This is the second post in my series on the handling of solicitation cases in Phoenix, Arizona. My last article provided an overview of topics I will be discussing and stressed the need to contact a criminal defense attorney after being arrested. It is important to contact counsel immediately so that he or she can begin determining whether your rights were violated. In this article I will discuss another important topic – dealing with search and seizure issues which stem from law enforcement’s violation of a defendant’s rights. If you have been arrested then contact counsel immediately.
Police officers cannot stop a person on the street simply because they want to. Under Terry v. Ohio police may only stop a person if they have “reasonable suspicion” that one is engaging in criminal activity. Such suspicion cannot be based on a “hunch” and must stem from facts which give an objective belief that someone is doing something wrong. If police stop someone without the requisite suspicion, and an arrest ensues, then the person can challenge the stop as a violation of the Fourth Amendment. It is important to understand how these rules apply to solicitation cases.
A common fact pattern for solicitation cases includes a car stopping to talk to a woman who is repeatedly walking up and down the same street. If officers were to witness such behavior then, based on their training and experience, and Court would almost certainly find that they had suspicion to stop the driver for suspicion of solicitation. If, however, police simply saw a man standing and speaking with a woman on a street corner then this, in and of itself, may not give officers reason to stop a person. While these differences may seem minor they make the difference in whether an arrest is thrown out of Court.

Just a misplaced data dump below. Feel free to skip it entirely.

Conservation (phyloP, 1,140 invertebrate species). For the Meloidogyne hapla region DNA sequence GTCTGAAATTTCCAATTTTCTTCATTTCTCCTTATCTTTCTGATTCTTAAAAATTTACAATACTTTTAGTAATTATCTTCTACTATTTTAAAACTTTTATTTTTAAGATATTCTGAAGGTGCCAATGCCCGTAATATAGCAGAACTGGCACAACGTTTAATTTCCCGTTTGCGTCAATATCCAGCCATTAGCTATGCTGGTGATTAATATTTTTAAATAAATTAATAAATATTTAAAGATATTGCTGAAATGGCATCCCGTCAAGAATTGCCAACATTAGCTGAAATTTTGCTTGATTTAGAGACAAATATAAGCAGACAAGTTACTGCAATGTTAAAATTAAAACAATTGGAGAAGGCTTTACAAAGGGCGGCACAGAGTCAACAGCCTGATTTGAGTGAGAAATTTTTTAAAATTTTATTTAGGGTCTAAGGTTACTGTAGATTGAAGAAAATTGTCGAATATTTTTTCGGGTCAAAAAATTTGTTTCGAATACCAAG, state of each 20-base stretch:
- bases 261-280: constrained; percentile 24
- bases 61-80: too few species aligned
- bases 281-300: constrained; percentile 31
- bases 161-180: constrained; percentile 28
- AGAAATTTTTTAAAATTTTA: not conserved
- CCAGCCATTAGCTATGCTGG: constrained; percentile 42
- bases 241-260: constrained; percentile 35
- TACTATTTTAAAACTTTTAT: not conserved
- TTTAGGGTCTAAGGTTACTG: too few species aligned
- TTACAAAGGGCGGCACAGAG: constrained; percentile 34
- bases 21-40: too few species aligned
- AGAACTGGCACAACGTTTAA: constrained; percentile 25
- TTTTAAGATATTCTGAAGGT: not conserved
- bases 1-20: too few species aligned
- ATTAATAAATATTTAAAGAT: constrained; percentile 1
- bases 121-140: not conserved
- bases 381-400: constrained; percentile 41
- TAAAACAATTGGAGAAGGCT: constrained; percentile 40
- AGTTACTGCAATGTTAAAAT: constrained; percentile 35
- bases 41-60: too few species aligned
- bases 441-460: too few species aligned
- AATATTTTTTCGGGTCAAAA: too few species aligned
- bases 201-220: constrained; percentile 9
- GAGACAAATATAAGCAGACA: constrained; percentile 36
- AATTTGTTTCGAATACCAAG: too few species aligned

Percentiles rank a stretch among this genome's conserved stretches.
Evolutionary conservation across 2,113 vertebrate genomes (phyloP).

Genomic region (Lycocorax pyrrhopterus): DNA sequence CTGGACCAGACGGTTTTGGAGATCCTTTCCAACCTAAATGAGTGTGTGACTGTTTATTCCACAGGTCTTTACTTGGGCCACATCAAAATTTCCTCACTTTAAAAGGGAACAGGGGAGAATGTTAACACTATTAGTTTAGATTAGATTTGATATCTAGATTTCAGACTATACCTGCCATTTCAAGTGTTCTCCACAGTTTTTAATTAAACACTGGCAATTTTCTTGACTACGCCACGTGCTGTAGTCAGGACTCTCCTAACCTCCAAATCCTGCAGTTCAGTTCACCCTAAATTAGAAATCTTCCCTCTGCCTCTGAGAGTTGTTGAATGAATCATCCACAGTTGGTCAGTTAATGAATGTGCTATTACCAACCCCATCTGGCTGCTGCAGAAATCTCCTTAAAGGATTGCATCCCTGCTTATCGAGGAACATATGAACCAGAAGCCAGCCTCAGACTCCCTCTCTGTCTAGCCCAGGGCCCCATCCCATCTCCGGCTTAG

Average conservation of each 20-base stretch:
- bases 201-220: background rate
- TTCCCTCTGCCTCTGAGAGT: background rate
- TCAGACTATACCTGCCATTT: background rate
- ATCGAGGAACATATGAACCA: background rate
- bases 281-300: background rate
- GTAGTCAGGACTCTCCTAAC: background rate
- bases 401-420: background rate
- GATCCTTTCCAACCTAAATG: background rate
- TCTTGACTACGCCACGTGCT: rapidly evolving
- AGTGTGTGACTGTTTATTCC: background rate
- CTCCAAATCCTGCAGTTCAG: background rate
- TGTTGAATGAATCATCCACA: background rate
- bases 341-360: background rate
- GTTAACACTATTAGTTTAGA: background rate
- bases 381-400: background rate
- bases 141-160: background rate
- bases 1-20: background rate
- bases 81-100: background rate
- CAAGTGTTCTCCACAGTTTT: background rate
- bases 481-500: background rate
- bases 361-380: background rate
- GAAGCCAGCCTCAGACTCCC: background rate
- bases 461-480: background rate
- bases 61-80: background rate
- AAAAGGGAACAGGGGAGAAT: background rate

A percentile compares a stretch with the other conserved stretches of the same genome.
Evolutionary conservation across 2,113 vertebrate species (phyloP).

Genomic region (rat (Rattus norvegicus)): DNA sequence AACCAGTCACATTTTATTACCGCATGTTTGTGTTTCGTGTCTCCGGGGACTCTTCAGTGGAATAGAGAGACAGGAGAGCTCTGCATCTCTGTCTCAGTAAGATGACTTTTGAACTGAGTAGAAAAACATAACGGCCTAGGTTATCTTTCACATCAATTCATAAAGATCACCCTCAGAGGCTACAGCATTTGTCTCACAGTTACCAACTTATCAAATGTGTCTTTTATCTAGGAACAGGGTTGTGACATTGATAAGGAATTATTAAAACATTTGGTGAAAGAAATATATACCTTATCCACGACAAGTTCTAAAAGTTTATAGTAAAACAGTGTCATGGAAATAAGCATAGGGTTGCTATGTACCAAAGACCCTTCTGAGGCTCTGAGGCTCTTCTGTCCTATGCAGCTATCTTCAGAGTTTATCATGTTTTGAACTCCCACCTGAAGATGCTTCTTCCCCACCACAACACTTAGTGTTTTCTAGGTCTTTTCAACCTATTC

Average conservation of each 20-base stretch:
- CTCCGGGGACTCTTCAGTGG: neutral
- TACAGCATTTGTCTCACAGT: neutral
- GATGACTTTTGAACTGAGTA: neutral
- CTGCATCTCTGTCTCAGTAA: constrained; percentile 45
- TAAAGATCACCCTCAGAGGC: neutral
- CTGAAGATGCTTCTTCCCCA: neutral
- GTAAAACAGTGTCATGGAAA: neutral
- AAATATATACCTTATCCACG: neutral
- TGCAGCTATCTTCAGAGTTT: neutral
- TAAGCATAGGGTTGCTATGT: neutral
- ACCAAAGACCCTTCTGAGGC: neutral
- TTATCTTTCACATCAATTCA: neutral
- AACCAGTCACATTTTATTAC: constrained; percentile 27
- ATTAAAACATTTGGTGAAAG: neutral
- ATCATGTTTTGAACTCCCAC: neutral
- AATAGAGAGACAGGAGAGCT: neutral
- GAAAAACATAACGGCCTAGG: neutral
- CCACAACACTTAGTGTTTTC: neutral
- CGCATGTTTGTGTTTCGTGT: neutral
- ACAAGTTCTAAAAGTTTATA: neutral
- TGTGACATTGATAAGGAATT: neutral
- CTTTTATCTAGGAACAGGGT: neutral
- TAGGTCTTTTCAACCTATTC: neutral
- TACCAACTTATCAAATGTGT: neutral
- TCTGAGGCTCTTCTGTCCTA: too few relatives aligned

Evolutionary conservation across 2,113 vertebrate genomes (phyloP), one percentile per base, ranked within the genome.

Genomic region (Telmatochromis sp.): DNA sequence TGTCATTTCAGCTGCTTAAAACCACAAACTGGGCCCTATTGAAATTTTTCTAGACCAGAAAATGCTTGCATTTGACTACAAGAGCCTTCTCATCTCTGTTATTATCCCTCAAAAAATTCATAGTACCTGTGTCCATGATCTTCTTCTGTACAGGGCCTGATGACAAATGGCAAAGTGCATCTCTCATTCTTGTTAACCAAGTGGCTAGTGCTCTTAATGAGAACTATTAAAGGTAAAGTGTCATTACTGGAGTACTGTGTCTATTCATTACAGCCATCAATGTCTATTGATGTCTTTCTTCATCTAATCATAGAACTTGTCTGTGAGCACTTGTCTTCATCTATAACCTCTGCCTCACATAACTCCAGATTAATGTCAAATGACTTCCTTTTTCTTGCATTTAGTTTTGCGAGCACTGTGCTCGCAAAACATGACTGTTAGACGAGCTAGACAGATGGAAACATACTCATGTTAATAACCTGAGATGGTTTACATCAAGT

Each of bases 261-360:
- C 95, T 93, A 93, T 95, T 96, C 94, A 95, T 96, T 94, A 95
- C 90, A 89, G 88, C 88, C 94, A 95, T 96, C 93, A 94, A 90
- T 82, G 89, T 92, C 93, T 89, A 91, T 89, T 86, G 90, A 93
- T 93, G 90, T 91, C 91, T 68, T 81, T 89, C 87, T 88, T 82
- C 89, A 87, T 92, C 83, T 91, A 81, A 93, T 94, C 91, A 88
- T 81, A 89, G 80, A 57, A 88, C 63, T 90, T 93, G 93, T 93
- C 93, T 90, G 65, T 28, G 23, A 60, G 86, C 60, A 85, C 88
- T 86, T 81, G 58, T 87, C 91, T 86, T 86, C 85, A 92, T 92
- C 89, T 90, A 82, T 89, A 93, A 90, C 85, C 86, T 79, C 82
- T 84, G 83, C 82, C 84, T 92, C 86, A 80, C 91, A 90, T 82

It is important to understand that a dismissal may include other charges which stem from the stop. If, for example, a defendant stopped for solicitation was also found to be in possession of drugs then excluding the stop would also result in any evidence found being ruled inadmissible. This would likely lead to a dismissal of the drug charges.
If Phoenix police committed an illegal seizure then the first step is to file a Motion to Suppress with the Court. A hearing will be held at which the officer will testify. The officer will be examined by defense counsel. Upon conclusion of the hearing, if the Court finds that the stop violated the Fourth Amendment, then the charges would likely be dismissed. This is a complicated area of law and experience counsel should be consulted when determining whether or not to file a Motion with the Court.
Contact my office today to speak with a lawyer. We also represent defendants in other Maricopa County cities such as Mesa, Glendale, Scottsdale, Chandler, and Gilbert. We also assist Pima County residents in Tucson.